- Time management, capitalizing on the amount of time everyone can work
- Managing financials, expenses, and revenues
- Scheduling for patients, staff, team
- Treatment planning
- Patient engagement and management, and more.
What is effective communication?
We’ve established that the ability to communicate, or lack thereof, underpins every element of patient care and running a practice. But an even larger question remains: What does effective communication look and feel like? We can’t improve if we don’t know what to aim for.
There are thousands, possibly hundreds of thousands, of guides, courses, and workshops that claim to create expert communicators overnight. It’s overwhelming, and most options just focus on personal attributes and considerations instead of clear, actionable steps. Plus, ideal communication varies from practice to practice.
There are, however, some steps you can take to define excellent communication for your practice, including:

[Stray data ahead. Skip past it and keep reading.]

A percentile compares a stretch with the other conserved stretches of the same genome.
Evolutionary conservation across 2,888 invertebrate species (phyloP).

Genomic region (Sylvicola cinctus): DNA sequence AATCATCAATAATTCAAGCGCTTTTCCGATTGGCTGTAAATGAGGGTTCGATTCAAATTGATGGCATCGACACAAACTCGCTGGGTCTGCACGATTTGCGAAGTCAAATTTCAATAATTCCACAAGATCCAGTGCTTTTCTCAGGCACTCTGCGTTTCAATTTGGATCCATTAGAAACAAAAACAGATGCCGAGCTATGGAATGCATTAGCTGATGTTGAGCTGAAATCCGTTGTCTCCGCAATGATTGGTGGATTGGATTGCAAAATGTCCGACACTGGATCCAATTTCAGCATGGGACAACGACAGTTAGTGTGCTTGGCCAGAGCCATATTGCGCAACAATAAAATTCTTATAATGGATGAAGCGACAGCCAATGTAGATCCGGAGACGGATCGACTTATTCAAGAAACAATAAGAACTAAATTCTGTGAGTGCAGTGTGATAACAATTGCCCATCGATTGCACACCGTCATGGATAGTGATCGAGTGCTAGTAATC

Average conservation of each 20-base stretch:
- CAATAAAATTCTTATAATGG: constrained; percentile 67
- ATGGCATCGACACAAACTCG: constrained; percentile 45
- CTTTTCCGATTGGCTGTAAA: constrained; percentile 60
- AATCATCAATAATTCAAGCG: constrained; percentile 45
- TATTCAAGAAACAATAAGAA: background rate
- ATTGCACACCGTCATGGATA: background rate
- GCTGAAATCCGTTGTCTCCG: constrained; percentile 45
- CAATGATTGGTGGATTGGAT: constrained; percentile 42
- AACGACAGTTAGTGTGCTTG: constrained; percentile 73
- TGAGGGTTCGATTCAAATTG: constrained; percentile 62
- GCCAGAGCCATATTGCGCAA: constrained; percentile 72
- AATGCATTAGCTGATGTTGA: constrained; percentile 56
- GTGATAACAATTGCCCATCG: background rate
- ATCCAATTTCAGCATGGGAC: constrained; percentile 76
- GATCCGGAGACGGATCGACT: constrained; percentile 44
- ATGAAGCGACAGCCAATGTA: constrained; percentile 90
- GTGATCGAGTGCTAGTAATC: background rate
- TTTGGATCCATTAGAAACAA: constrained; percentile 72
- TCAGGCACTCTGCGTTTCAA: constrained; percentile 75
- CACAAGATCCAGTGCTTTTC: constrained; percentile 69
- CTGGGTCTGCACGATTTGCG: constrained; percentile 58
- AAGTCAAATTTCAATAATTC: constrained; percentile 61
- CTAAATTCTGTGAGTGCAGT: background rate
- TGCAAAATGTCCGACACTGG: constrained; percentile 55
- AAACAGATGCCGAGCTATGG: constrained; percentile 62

- Breaking down the components of effective communication in action.
- Determining an improvement plan
- Starting the work
With this path in mind, it’s time to dive in.
What follows represents learnings from Dr. Hyman’s more than 40 years of experience as a successful private dental practitioner and business owner. His insights cut through the noise and specifically outline what you need the communication journey, including:
- Setting the context for what you need to define before you start
- Establishing the first 3 most important aspects of your communication journey, clarifying them, providing steps for executing them consistently, and offering options for training and action.